Begin with some exciting news – Hollywood movies are back!
For all of us missing a fully human movie-going experience: massive sliver screens, hot buttery popcorn, whomping Dolby sound and the collective act of sitting in a dark room with people we don’t know sharing the power of story – this is indeed a welcome phenomenon.
Even better news?
The Avengers franchise’s latest spin off, “Black Widow,” is well worth the price of admission. Aussie director Cate Shortland delivers a kick-ass two-plus hour romp, featuring a powerful cast of female characters who deliver.
Begin with Scarlett Johannson (easily the most attractive character in the Avengers army) -- back with her back story as Natasha Romanoff. (Side note -- as with all Avengers characters sooner or later, “Black Widow” explains how this individual Avenger came to be.)
Turns out, a young Natasha and her “sister” Yelena Belova (Florence Pugh in a solid semi-comical performance) were raised in the U.S. by two Soviet sleeper cell agents – “mother” Melina (Rachel Weisz as a scientifically minded brainiac) and “father” Alexei (the hilarious David Harbour, whose “Red Guardian” Soviet super hero character desperately wants to be as cool as Captain America). The four agents masquerade as a happy U.S. nuclear family until their cover is blown and they narrowly escape from the clutches of American law enforcement.
Fast forward two decades – Natasha and Yelena find themselves reunited and hot on the trail of a mysterious Russian scientist/entrepreneur named Dreykov (Ray Winstone), who operates a shadowy network of genetically-enhanced female assassins known as “widows.” “It's my network of widows that help me control the scales of power,” explains Drekov early in the film. “One command, the oil and stock markets crumble. One command, and a quarter of the planet will starve. My widows can start and end wars. They can make and break kings.”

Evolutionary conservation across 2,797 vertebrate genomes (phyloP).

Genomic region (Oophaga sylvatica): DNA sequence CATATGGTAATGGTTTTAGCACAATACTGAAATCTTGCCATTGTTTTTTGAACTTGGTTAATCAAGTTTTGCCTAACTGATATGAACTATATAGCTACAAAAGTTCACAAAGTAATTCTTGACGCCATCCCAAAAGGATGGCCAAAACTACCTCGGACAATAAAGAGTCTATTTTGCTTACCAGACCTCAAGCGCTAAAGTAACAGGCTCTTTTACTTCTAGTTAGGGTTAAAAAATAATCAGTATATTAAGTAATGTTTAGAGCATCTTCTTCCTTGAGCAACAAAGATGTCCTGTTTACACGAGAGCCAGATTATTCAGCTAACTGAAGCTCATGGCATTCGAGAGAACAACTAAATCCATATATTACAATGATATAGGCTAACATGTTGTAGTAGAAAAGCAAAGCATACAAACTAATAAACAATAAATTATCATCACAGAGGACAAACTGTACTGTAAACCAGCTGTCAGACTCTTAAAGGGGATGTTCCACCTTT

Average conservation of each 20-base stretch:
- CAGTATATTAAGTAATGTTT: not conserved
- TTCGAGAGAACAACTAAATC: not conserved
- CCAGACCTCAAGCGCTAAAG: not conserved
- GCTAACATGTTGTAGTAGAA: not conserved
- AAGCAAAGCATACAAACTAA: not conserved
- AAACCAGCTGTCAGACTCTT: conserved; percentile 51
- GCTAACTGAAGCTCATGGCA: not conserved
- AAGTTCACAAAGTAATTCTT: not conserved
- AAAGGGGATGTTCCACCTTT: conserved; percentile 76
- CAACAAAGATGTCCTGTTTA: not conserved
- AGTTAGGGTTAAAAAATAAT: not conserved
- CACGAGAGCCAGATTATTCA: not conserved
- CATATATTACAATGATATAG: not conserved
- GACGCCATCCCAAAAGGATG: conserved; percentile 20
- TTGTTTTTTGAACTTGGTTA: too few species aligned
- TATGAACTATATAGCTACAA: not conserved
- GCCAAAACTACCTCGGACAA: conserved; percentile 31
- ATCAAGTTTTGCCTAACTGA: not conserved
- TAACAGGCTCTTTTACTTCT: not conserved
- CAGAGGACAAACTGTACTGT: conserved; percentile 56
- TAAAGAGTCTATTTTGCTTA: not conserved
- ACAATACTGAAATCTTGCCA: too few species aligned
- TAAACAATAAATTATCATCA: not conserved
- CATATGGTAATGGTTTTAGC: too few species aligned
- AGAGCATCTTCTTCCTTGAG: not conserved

When confronted with the truth regarding Dreykov’s powerful spidery web of influence, Natasha and Yelena turn their two backs on their “widow” status and decide to destroy Dreykov’s scheme and liberate their fellow augmented women/cyborgs from his evil clutches. How they do this, while finding themselves reunited with their former “parents” Melina and Alexei, comprises most of the movie – and without giving away any more plot details here, the ride is a wild and rollicking one.
Most interestingly, for audiences attending to current events, “Black Widow” raises all kinds of fascinating civilizational questions, among them: 1) the overreaching power of digital networked technology; 2) the merger of humans and machines, as desired by the transhumanist technocrats catalyzing what they call a “Great Reset” into a “Fourth Industrial Revolution,” and 3) the role of fully human resistance in the face of these powerful 21st Century trends.
Enjoy the web woven by “Black Widow,” and see you at the movies!